Adam Sandler Signs New Four-Movie Deal with Netflix

Adam Sandler’s recent films over the last decade might not receive critical praise, but why should he care? The 50-year-old SNL alum has made a career out of goofing off with his buddies in front of cameras and getting paid handsomely for it. To that end, Sandler’s own film studio, Happy Madison Productions, signed a four-movie deal with Netflix in 2014 and has so far released two films exclusively on Netflix: the critically-condemned films The Ridiculous 6 and The Do-Over, which enjoy 3% and 5% favorable ratings on Rotten Tomatoes, respectively. A third Sandler/Netflix film, Sandy Wexler, debuts this week on April 14. The fourth film agreed upon in that original deal has yet to be announced.

Possibly to generate buzz for Sandy Wexler, or possibly to keep sinking money into the perpetually-beaten dead horse that is Happy Madison Productions, Netflix recently signed a new four-movie deal with Sandler and his studio. All four films will debut exclusively on the streaming service. Netflix chief content officer Ted Sarandos apparently doesn’t read reviews, judging from the statement released with this announcement:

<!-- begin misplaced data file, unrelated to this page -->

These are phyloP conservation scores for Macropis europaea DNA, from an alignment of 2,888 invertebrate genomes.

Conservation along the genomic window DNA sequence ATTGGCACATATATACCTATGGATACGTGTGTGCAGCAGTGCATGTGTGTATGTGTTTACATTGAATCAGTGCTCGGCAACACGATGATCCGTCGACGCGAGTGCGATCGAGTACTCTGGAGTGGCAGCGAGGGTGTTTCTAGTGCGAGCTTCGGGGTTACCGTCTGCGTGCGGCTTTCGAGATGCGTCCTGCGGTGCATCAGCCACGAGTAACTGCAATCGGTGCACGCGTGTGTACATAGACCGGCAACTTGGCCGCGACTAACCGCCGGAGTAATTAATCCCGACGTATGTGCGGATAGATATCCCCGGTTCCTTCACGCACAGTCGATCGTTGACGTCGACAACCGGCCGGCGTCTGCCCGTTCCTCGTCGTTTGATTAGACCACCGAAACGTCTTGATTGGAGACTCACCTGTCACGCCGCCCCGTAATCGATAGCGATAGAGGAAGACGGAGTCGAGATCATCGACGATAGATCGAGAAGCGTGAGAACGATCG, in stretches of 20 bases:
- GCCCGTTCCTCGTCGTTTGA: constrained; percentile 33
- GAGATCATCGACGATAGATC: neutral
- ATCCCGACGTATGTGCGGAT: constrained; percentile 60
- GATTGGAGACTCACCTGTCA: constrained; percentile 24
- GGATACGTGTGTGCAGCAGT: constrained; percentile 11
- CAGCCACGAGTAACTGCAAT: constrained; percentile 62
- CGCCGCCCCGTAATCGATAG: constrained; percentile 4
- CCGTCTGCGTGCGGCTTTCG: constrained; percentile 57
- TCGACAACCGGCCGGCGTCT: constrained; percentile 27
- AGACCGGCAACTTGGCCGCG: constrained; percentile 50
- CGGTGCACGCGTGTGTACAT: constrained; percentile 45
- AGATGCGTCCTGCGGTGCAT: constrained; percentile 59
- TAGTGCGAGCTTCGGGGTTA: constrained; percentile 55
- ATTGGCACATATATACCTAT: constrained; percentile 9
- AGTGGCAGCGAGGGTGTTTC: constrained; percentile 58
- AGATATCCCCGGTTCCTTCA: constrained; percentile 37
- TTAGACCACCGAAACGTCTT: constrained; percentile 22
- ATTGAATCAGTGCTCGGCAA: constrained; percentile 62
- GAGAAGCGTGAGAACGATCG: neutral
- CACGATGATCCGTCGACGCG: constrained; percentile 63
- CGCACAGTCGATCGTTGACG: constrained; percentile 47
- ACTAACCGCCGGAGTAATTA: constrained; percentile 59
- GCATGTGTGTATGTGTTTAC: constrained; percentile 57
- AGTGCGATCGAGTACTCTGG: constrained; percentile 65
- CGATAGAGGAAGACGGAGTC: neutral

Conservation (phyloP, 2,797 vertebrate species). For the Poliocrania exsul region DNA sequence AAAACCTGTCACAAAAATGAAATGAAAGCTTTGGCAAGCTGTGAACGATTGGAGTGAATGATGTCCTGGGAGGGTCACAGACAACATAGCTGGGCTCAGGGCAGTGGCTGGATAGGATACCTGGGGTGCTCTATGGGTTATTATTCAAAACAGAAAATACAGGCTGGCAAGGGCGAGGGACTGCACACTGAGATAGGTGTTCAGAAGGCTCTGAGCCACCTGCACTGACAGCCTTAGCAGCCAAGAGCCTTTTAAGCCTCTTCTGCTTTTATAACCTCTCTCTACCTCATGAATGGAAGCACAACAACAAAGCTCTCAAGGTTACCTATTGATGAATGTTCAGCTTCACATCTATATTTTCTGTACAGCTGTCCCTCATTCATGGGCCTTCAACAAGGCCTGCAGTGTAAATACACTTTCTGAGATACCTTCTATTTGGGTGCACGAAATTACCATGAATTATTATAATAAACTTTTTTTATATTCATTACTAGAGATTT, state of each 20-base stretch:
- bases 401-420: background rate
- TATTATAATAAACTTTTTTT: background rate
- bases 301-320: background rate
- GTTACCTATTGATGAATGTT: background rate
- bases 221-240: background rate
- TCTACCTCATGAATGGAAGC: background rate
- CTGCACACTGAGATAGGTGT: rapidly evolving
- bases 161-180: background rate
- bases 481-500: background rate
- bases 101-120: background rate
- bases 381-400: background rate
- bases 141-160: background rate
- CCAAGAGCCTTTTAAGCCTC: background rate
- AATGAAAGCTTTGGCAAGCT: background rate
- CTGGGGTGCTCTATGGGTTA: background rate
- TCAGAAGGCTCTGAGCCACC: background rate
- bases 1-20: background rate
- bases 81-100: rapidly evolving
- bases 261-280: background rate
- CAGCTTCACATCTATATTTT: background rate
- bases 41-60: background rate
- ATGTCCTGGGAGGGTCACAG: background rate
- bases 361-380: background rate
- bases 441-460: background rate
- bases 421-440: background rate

Adam Sandler is one of the leading comedians in the film world, and his movies have proven to be extremely successful with our subscribers around the world. We are thrilled at the opportunity to extend our partnership with Adam and his entire team at Happy Madison and keep the world laughing.

What decade is this guy in? Does he mean laughing with or laughing at? Well, laughing is laughing I suppose. While Sandler’s first two offerings might not have been reviewed positively, they remain the biggest and most expensive original films Netflix has released so far. In fact, The Ridiculous 6, no matter how bad, rose to become the most-watched movie in Netflix history in its first thirty days on the streaming service. Some people just want to watch the world burn – on Netflix, that is.

Brett Tingley

Brett Tingley

Brett lives at the foot of the ancient Appalachian mountains in Asheville, North Carolina and writes about technology, science, and culture.
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Brett Tingley